SEOUL, Oct. 5 (Yonhap) — South Korea’s inflation is expected to remain high in the 5-6 percent range for a considerable time, a ranking central bank official said Wednesday, citing upward rises in the energy and currency markets.
Consumer prices, a key gauge of inflation, rose 5.6 percent last month from a year earlier, slowing from a 5.7 percent rise in August, according to the data from Statistics Korea.
In July, consumer prices increased at the fastest pace in almost 24 years at 6.3 percent. Compared with a month earlier, September’s consumer prices have gone up 0.3 percent, the data showed.
“In September, consumer prices edged down from a month ago, but the core prices continued to rise, led by costs for individuals, such as eating out,” said Bank of Korea (BOK) Deputy Gov. Lee Hwan-seok during the bank’s inflation monitoring meeting in Seoul.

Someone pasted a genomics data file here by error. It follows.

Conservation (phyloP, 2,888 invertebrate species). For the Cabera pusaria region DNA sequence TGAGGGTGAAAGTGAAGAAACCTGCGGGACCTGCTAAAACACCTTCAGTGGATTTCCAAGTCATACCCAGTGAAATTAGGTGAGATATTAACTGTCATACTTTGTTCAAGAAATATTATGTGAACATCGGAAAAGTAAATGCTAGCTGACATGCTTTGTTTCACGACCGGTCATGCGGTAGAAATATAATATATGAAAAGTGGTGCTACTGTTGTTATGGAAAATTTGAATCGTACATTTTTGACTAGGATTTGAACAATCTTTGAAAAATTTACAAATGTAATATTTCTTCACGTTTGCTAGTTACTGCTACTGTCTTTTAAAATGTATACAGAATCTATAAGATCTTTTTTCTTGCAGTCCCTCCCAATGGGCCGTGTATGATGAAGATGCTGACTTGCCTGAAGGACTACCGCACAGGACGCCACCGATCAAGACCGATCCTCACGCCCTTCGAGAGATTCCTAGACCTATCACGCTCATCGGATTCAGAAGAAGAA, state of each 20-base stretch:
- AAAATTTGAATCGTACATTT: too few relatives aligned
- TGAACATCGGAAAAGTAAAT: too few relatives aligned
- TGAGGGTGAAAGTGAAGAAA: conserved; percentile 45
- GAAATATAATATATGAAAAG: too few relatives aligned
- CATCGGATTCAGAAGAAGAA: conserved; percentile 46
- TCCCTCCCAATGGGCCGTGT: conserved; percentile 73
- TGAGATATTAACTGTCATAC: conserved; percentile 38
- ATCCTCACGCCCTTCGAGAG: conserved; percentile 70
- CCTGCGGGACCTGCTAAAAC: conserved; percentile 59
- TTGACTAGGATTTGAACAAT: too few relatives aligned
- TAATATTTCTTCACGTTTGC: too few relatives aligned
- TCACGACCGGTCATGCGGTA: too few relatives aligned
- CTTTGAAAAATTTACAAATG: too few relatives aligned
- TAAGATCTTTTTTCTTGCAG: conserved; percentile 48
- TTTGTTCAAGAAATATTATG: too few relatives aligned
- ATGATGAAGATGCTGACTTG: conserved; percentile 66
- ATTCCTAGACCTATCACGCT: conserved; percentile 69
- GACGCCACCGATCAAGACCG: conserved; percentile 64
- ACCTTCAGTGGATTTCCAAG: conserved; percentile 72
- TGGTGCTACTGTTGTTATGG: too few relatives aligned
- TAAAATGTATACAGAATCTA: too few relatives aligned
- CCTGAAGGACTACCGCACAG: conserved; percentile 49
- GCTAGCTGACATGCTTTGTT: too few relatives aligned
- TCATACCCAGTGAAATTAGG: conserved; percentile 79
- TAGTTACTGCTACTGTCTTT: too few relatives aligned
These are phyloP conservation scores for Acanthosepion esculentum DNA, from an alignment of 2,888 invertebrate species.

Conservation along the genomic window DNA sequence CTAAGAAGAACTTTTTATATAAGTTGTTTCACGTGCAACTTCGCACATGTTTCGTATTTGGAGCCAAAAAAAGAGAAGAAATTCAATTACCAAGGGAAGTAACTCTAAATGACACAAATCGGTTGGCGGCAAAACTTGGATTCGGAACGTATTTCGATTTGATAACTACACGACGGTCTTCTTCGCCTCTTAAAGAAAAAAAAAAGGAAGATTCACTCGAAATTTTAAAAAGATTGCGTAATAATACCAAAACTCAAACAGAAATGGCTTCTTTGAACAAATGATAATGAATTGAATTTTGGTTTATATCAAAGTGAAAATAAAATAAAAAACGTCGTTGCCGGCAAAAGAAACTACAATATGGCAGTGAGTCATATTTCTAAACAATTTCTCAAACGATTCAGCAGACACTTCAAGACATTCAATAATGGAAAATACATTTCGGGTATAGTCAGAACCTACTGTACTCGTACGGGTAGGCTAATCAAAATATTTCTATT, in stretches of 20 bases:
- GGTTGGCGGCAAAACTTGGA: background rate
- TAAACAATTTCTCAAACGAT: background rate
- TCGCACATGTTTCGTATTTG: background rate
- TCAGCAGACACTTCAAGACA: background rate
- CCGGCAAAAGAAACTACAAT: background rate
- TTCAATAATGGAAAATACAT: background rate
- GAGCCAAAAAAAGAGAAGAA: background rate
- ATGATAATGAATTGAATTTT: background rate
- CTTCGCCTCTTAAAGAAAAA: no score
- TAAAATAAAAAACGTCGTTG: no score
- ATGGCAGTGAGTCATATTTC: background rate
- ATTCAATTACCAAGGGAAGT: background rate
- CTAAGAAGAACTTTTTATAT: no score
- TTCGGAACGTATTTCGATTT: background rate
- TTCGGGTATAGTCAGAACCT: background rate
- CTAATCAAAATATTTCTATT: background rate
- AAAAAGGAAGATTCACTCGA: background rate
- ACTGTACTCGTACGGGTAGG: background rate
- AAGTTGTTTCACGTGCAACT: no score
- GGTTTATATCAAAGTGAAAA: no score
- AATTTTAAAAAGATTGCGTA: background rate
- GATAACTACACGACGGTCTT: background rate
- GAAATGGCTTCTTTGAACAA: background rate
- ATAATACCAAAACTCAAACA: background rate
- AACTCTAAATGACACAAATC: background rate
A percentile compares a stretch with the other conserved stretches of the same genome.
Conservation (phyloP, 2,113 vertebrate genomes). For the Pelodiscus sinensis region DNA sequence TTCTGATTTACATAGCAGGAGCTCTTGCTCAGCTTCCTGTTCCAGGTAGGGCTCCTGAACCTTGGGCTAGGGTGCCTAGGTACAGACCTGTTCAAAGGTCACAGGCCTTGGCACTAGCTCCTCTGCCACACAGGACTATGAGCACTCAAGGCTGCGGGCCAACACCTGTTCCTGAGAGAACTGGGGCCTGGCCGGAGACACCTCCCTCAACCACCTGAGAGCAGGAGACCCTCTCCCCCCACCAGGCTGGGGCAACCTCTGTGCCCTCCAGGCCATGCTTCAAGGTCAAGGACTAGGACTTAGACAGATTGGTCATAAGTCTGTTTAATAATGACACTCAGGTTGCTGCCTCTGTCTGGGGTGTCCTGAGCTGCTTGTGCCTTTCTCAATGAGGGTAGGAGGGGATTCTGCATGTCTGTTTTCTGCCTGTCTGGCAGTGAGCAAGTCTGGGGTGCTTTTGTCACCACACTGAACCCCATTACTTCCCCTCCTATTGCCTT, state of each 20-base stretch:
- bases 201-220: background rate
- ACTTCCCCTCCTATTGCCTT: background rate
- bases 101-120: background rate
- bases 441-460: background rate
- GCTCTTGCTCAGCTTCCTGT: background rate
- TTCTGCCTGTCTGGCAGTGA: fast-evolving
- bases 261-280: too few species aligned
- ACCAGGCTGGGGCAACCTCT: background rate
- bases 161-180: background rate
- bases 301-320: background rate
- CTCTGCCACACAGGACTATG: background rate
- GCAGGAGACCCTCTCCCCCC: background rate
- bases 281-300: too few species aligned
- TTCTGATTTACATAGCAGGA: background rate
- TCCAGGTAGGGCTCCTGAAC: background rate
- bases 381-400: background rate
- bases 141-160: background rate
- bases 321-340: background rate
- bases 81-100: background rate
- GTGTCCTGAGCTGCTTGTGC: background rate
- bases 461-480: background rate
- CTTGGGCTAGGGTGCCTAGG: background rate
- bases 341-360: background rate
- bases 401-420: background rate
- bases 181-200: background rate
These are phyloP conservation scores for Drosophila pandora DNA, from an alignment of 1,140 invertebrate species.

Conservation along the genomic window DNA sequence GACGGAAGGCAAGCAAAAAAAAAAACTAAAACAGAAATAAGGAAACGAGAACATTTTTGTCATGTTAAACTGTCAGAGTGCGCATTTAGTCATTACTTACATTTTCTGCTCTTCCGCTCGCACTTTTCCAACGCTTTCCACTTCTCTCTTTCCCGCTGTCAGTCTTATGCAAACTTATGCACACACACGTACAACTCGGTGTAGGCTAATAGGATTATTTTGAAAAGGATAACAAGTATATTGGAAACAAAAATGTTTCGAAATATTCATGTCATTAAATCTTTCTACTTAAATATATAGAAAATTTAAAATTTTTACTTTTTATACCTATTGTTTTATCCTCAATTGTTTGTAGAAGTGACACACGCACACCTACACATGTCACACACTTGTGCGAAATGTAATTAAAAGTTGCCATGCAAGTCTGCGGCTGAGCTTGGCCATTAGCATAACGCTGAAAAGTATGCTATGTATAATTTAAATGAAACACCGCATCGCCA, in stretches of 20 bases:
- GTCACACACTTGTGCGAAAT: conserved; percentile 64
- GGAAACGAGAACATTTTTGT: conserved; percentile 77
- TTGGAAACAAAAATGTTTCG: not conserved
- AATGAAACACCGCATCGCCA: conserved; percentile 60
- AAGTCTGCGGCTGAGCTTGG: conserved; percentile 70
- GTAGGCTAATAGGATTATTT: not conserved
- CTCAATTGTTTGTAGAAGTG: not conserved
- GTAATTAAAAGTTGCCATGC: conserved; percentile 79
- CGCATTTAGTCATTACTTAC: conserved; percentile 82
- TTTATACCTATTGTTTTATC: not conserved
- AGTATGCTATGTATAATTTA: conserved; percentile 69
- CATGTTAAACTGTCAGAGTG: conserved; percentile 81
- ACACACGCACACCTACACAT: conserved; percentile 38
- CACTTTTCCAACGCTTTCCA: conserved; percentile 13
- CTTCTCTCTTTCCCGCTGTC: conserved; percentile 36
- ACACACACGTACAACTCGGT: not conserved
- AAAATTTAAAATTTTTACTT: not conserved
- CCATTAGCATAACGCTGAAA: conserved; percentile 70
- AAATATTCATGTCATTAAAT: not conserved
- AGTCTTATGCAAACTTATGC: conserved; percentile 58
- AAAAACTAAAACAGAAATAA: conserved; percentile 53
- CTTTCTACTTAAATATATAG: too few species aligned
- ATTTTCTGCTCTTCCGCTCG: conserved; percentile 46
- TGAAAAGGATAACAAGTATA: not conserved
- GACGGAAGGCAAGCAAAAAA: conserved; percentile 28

He said upward pressure on prices is likely to remain high for the foreseeable future.
“Circumstances in the Russia-Ukraine war and the monetary policy tightening moves in major economies have raised uncertainties in the energy market. Potential risks also abound with strong (dollar-to—Korean won) currency exchange rates, in addition to the possible cutback of the oil supply by the Organization of the Petroleum Exporting Countries (OPEC) Plus,” he added.
The local currency market has dropped to the 1,440 won level, an over 13-year low against the U.S. dollar.
Source: Yonhap News Agency